Still further, let it be noticed that the Jews have shown that they are eminently fitted to spread the Gospel of the blessed God; for shall we forget that it was by Jews converted to Christianity that it was first proclaimed? Each of the apostles was a Jew; and as a nation, they have
lost none of the ardour, enterprise, and zeal which always characterised their nation. Their conversion, therefore, would give to the Christian Church a host of missionaries prepared for their work, familiar with all customs, languages, and climes-missionaries who are already in the heart of all kingdoms, possessing in advance those facilities for the great work of a world's evangelisation, which others must gain only by the slow toil of many years. May we not for these reasons, and for many others, remind Christians of their obligation to labour and pray for the conversion of the Jews?
Did they not form the first Christian Church? Has there ever been poured out upon the Gentile world such an effusion of the Holy Spirit, as was poured out at Jerusalem upon the seed of Abraham? And if the apostles, on opening their commission, aimed at their recovery, ought not we in these latter days? Should not the benefits we have received from their ancestors become a motive to seek their salvation? Was it not the Divine promise, that in Abraham all nations were to be blessed? The patriarchs (in a spiritual sense) are now become the ancestors of all true Christians: " for if we be Christ's, then are we Abraham's seed."
And think how much we owe them in the records of the Bible. Their great leader from Egyptian bondage-their sweet Psalmist-their illustrious prophets-the evangelists and apostles,-yea, the Messiah himself; they were all Jews. Our entire Scriptures they wrote as moved by the Holy Ghost; under the self-same Spirit we owe to their nation the diffusion and establishment of Christianity. And what have been the returns made to them? Instead of being grateful for the benefits received, they have been oppressed and persecuted, robbed and harassed by every possible form of exaction and barbarity that civil and ecclesiastical power could devise. In most countries where they are scattered, they have seen Christianity only as it is set forth by the Papal and Greek Churches, which have been little else than a burlesque upon this divine religion. Millions of Jews are armed against Christianity, because they judge it to be what these apostate and anti-christian Churches represent it, at whose hands they have met with treatment the most cruel.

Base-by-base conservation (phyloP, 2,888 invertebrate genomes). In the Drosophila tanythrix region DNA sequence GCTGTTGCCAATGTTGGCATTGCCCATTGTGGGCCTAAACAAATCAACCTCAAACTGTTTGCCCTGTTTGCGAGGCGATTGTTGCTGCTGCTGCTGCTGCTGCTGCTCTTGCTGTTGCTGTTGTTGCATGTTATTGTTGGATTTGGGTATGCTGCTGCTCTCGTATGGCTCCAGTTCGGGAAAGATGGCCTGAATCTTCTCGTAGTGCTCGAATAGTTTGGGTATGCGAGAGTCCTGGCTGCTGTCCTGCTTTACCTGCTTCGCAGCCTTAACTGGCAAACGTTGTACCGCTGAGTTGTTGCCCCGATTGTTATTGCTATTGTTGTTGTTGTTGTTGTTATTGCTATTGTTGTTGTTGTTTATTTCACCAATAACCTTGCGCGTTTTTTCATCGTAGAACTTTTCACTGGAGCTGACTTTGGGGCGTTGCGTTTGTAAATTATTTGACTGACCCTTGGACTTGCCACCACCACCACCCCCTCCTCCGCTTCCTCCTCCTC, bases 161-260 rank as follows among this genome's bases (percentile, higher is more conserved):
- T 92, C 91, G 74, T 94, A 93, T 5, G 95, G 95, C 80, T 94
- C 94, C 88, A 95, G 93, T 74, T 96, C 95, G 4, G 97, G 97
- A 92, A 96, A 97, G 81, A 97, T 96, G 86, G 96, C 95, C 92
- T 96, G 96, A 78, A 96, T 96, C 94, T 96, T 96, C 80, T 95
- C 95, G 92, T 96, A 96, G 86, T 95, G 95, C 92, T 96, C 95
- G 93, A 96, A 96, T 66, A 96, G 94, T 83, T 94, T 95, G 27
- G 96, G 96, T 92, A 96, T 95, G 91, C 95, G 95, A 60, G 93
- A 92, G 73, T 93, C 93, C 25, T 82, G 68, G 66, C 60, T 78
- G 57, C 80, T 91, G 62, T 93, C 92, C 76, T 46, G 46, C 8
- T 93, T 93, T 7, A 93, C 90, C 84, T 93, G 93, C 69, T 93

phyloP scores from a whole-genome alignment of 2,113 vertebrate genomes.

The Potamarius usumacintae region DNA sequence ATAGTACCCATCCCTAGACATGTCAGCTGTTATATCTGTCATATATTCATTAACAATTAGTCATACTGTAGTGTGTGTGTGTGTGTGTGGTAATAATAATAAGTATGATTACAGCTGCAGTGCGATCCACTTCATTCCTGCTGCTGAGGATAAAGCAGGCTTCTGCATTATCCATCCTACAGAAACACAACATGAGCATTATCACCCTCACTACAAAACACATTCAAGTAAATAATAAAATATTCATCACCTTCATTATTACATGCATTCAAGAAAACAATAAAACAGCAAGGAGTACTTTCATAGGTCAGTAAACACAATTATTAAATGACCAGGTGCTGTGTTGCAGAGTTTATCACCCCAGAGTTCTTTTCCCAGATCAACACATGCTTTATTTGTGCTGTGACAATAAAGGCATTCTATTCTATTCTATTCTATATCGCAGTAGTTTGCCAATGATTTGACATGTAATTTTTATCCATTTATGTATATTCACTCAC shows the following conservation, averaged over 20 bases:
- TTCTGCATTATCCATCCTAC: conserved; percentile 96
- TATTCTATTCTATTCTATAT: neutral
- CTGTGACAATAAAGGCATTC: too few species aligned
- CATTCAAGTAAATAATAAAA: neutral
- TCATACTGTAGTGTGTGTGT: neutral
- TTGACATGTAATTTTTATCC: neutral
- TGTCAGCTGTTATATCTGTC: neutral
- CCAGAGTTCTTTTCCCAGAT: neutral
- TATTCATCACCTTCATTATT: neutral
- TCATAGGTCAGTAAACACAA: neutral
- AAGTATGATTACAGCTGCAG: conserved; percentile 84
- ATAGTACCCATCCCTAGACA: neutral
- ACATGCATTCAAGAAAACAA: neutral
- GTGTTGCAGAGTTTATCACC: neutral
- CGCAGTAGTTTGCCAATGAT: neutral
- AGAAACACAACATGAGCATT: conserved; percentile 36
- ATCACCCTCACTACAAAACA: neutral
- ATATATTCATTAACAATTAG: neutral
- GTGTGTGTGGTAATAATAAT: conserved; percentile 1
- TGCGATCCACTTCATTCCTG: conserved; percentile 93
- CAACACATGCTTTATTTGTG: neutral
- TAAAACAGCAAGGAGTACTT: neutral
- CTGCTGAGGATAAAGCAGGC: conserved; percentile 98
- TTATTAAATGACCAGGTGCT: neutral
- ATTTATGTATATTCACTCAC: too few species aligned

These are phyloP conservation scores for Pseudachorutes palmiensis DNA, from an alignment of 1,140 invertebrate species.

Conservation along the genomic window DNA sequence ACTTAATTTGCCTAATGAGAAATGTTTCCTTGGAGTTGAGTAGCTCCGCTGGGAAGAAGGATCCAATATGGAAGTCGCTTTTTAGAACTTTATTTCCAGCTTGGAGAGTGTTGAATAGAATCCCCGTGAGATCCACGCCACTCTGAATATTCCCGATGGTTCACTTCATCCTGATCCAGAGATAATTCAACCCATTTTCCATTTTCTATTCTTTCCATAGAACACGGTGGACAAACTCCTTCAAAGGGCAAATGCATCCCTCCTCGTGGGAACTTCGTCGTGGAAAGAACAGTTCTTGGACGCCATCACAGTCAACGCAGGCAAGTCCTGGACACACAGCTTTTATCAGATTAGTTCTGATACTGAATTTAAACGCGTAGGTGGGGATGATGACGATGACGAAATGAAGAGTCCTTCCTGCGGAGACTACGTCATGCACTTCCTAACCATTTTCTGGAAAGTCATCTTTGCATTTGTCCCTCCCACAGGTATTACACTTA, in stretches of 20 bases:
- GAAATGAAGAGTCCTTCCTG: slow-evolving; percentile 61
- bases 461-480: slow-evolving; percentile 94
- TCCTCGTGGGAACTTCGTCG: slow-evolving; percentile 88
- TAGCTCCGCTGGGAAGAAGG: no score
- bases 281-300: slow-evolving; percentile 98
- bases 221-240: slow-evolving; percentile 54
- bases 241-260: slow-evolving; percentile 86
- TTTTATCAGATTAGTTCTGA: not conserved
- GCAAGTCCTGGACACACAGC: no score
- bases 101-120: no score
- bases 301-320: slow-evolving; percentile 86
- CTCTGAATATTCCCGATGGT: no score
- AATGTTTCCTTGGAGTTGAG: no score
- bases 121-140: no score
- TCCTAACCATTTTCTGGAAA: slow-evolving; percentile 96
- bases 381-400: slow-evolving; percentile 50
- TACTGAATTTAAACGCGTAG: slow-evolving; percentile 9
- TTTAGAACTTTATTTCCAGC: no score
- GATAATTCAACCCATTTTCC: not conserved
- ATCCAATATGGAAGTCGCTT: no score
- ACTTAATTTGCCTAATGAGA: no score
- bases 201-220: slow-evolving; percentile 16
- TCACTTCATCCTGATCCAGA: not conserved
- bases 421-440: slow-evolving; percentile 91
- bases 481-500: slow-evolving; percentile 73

It becomes, therefore, all evangelical Christians to remedy by every means these disastrous wrongs; and by their love and labour, to compensate the Jews, alike for the benefits we have received from them, and the injuries they have sustained from others. Let us remember that it is the design of God to bring the Jews (as a people) into the Church of Christ through the agency of Gentile Christians; so that by neglecting to assist in doing so, we are verily guilty concerning our brother-that brother for whom Christ died-that brother from whom, under God, we have received greater benefits than from all the world beside. If one of their prophets could say, in the sorrow of his heart, while reflecting upon the wretched state of his own nation, "Oh, that my head were waters, and mine eyes a fountain of tears, that I might weep day and night for the slain of the daughter of my people!" let us, my Christian friends, take up and adopt the language of another of their prophets, and say, "For Zion's sake will I not hold my peace, and for Jerusalem's sake I will not rest, until the righteousness thereof go forth as brightness, and the salvation thereof as a lamp that burneth."
[At the close of this discourse baptism was administered to J. Koppel. The particulars of this interesting and solemn service will be found at pages 167-171.]